Another day, another round of mass layoffs in the games industry. Electronic Arts (EA) has announced it will cut around five percent of its employees, putting almost 700 people out of a job. It's also cancelling games and shutting down at least one development studio.

EA CEO Andrew Wilson announced the layoffs in an email to employees, which was subsequently posted to the company's blog on Wednesday.

And we just learned more details about the layoffs that Citigroup is conducting...

Citigroup is cutting nearly 300 workers in New York as it continues its massive layoff spree in an effort to rein in expenses, according to filings with the State Labor Department. About 239 workers in the primary banking subsidiary, 44 from its broker-dealer unit and three from its technology arm are getting cut, according to Worker Adjustment and Retraining Notification (WARN) notices filed this week.

In early January, the company announced that it was cutting 20,000 roles "over the medium-term," as part of a reorganization effort. The cuts are slated to save the company between $2 billion and 2.5 billion.

We have not seen anything like this since the Great Recession of 2008 and 2009.

On Thursday, Zero Hedge published a list of 50 different mass layoffs that we have seen recently...

1. Everybuddy: 100% of workforce
2. Wisense: 100% of workforce
3. CodeSee: 100% of workforce
4. Twig: 100% of workforce
5. Twitch: 35% of workforce
6. Roomba: 31% of workforce
7. Bumble: 30% of workforce
8. Farfetch: 25% of workforce
9. Away: 25% of workforce
10. Hasbro: 20% of workforce
11. LA Times: 20% of workforce
12. Wint Wealth: 20% of workforce
13. Finder: 17% of workforce
14. Spotify: 17% of workforce
15. Buzzfeed: 16% of workforce
16. Levi's: 15% of workforce
17. Xerox: 15% of workforce
18. Qualtrics: 14% of workforce
19. Wayfair: 13% of workforce
20. Duolingo: 10% of workforce
21. Rivian: 10% of workforce
22. Washington Post: 10% of workforce
23. Snap: 10% of workforce
24. eBay: 9% of workforce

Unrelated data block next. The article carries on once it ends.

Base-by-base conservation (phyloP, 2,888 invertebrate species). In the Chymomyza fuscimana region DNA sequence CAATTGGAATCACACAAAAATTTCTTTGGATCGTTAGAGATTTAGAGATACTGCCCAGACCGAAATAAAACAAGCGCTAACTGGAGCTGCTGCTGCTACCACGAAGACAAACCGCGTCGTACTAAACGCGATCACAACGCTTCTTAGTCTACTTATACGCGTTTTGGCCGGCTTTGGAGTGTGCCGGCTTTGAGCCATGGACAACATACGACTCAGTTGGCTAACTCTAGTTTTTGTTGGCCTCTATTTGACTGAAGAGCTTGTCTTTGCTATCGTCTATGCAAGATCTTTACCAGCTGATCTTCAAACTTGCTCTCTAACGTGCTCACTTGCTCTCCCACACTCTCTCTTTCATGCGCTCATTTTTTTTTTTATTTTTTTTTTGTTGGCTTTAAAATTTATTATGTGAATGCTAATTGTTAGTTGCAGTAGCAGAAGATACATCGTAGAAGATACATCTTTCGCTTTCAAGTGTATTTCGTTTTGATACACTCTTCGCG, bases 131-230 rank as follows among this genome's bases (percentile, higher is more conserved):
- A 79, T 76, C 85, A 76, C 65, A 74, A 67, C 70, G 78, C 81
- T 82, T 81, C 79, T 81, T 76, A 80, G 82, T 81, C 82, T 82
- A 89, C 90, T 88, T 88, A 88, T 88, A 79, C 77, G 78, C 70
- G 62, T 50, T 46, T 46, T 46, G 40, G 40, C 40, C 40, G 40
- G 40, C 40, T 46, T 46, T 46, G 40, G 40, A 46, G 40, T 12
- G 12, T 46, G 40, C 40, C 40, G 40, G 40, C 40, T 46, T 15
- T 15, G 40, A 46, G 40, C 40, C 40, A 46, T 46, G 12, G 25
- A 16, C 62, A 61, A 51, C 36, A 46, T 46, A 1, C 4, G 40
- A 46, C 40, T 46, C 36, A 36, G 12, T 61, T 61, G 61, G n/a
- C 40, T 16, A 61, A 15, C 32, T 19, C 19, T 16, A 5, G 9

25. Sony Interactive: 8% of workforce
26. Expedia: 8% of workforce
27. Business Insider: 8% of workforce
28. Instacart: 7% of workforce
29. Paypal: 7% of workforce
30. Okta: 7% of workforce
31. Charles Schwab: 6% of workforce
32. Docusign: 6% of workforce
33. Riskified: 6% of workforce
34. EA: 5% of workforce
35. Motional: 5% of workforce
36. Mozilla: 5% of workforce
37. Vacasa: 5% of workforce
38. CISCO: 5% of workforce
39. UPS: 2% of workforce
40. Nike: 2% of workforce
41. Blackrock: 3% of workforce
42. Paramount: 3% of workforce
43. Citigroup: 20,000 employees
44. ThyssenKrupp: 5,000 employees
45. Best Buy: 3,500 employees
46. Barry Callebaut: 2,500 employees
47. Outback Steakhouse: 1,000
48. Northrop Grumman: 1,000 employees
49. Pixar: 1,300 employees
50. Perrigo: 500 employees

Just look at that list.

That is nuts!

Anyone that thinks that the U.S. economy is heading in the right direction is simply being delusional.

Greg Hunter just interviewed economic analyst David Morgan, and he is warning that we are actually "entering into a global depression the likes of which the world has never seen"...

Economic analyst and financial writer David Morgan has gone against the majority in the past with predictions that seemed unbelievable at the time. One prediction last year is the Fed not cutting interest rates in 2023. The Fed didn't, and Morgan is still predicting there will be no Fed interest rate cut anytime soon. Now, with a record high stock market, Morgan is predicting "We are entering into a global depression the likes of which the world has never seen."

Global central banks were able to delay the inevitable by flooding the system with colossal mountains of money.

But that just created a tremendous amount of inflation and now a horrifying economic crisis is coming anyway.

So I would encourage everyone to brace themselves for the "hard landing" that is rapidly approaching, because it is going to be exceedingly painful for the unprepared.

Originally published at The Economic Collapse Blog